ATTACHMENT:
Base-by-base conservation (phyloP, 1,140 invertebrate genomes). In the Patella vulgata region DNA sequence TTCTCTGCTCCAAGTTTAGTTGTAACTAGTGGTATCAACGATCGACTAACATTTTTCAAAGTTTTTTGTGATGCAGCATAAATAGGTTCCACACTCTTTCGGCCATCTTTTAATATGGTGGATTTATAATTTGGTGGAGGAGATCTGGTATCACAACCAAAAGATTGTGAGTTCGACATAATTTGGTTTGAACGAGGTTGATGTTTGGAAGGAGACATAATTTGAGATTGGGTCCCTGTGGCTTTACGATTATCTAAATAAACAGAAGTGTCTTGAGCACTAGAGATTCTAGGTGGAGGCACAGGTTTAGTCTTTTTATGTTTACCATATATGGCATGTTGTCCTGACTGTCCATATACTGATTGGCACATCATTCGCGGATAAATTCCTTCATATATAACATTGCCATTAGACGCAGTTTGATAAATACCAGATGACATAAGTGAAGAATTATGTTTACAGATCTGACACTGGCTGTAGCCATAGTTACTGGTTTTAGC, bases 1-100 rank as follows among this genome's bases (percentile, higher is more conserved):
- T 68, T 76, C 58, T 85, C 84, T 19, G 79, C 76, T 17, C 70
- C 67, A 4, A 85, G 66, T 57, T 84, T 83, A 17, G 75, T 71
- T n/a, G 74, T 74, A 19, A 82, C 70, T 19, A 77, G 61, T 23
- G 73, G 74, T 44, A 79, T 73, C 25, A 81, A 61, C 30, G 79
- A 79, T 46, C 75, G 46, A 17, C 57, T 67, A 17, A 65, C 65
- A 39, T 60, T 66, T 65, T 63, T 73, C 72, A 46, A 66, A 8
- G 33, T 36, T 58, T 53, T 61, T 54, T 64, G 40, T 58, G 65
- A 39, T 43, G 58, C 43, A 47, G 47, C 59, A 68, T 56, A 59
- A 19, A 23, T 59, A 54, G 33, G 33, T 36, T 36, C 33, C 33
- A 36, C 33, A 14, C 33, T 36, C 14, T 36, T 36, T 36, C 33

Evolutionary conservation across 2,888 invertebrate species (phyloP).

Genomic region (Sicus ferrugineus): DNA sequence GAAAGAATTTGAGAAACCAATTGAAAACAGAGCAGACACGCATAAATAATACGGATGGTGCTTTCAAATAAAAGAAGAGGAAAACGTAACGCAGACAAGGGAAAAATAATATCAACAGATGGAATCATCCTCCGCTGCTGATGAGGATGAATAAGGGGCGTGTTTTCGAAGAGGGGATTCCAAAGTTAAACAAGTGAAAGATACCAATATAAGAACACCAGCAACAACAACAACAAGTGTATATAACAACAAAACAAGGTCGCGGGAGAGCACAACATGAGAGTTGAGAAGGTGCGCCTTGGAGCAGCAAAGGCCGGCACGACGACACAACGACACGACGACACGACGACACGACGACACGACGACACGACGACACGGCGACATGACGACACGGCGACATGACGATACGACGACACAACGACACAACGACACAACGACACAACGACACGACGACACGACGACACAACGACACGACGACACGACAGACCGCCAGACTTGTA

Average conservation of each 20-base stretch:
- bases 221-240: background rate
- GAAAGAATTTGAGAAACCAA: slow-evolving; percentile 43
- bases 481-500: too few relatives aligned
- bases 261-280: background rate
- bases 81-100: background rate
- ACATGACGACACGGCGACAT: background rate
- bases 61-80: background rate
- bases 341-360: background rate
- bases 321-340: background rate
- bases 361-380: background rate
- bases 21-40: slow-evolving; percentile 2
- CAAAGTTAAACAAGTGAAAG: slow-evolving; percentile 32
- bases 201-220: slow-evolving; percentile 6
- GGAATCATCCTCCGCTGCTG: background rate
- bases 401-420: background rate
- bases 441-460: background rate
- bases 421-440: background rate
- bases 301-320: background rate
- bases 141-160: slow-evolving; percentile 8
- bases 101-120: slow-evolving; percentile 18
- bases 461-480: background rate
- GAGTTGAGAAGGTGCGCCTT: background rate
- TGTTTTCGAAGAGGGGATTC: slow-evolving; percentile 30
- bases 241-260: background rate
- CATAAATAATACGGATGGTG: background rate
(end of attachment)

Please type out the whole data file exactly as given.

Base-by-base conservation (phyloP, 1,140 invertebrate genomes). In the Patella vulgata region DNA sequence TTCTCTGCTCCAAGTTTAGTTGTAACTAGTGGTATCAACGATCGACTAACATTTTTCAAAGTTTTTTGTGATGCAGCATAAATAGGTTCCACACTCTTTCGGCCATCTTTTAATATGGTGGATTTATAATTTGGTGGAGGAGATCTGGTATCACAACCAAAAGATTGTGAGTTCGACATAATTTGGTTTGAACGAGGTTGATGTTTGGAAGGAGACATAATTTGAGATTGGGTCCCTGTGGCTTTACGATTATCTAAATAAACAGAAGTGTCTTGAGCACTAGAGATTCTAGGTGGAGGCACAGGTTTAGTCTTTTTATGTTTACCATATATGGCATGTTGTCCTGACTGTCCATATACTGATTGGCACATCATTCGCGGATAAATTCCTTCATATATAACATTGCCATTAGACGCAGTTTGATAAATACCAGATGACATAAGTGAAGAATTATGTTTACAGATCTGACACTGGCTGTAGCCATAGTTACTGGTTTTAGC, bases 1-100 rank as follows among this genome's bases (percentile, higher is more conserved):
- T 68, T 76, C 58, T 85, C 84, T 19, G 79, C 76, T 17, C 70
- C 67, A 4, A 85, G 66, T 57, T 84, T 83, A 17, G 75, T 71
- T n/a, G 74, T 74, A 19, A 82, C 70, T 19, A 77, G 61, T 23
- G 73, G 74, T 44, A 79, T 73, C 25, A 81, A 61, C 30, G 79
- A 79, T 46, C 75, G 46, A 17, C 57, T 67, A 17, A 65, C 65
- A 39, T 60, T 66, T 65, T 63, T 73, C 72, A 46, A 66, A 8
- G 33, T 36, T 58, T 53, T 61, T 54, T 64, G 40, T 58, G 65
- A 39, T 43, G 58, C 43, A 47, G 47, C 59, A 68, T 56, A 59
- A 19, A 23, T 59, A 54, G 33, G 33, T 36, T 36, C 33, C 33
- A 36, C 33, A 14, C 33, T 36, C 14, T 36, T 36, T 36, C 33

Evolutionary conservation across 2,888 invertebrate species (phyloP).

Genomic region (Sicus ferrugineus): DNA sequence GAAAGAATTTGAGAAACCAATTGAAAACAGAGCAGACACGCATAAATAATACGGATGGTGCTTTCAAATAAAAGAAGAGGAAAACGTAACGCAGACAAGGGAAAAATAATATCAACAGATGGAATCATCCTCCGCTGCTGATGAGGATGAATAAGGGGCGTGTTTTCGAAGAGGGGATTCCAAAGTTAAACAAGTGAAAGATACCAATATAAGAACACCAGCAACAACAACAACAAGTGTATATAACAACAAAACAAGGTCGCGGGAGAGCACAACATGAGAGTTGAGAAGGTGCGCCTTGGAGCAGCAAAGGCCGGCACGACGACACAACGACACGACGACACGACGACACGACGACACGACGACACGACGACACGGCGACATGACGACACGGCGACATGACGATACGACGACACAACGACACAACGACACAACGACACAACGACACGACGACACGACGACACAACGACACGACGACACGACAGACCGCCAGACTTGTA

Average conservation of each 20-base stretch:
- bases 221-240: background rate
- GAAAGAATTTGAGAAACCAA: slow-evolving; percentile 43
- bases 481-500: too few relatives aligned
- bases 261-280: background rate
- bases 81-100: background rate
- ACATGACGACACGGCGACAT: background rate
- bases 61-80: background rate
- bases 341-360: background rate
- bases 321-340: background rate
- bases 361-380: background rate
- bases 21-40: slow-evolving; percentile 2
- CAAAGTTAAACAAGTGAAAG: slow-evolving; percentile 32
- bases 201-220: slow-evolving; percentile 6
- GGAATCATCCTCCGCTGCTG: background rate
- bases 401-420: background rate
- bases 441-460: background rate
- bases 421-440: background rate
- bases 301-320: background rate
- bases 141-160: slow-evolving; percentile 8
- bases 101-120: slow-evolving; percentile 18
- bases 461-480: background rate
- GAGTTGAGAAGGTGCGCCTT: background rate
- TGTTTTCGAAGAGGGGATTC: slow-evolving; percentile 30
- bases 241-260: background rate
- CATAAATAATACGGATGGTG: background rate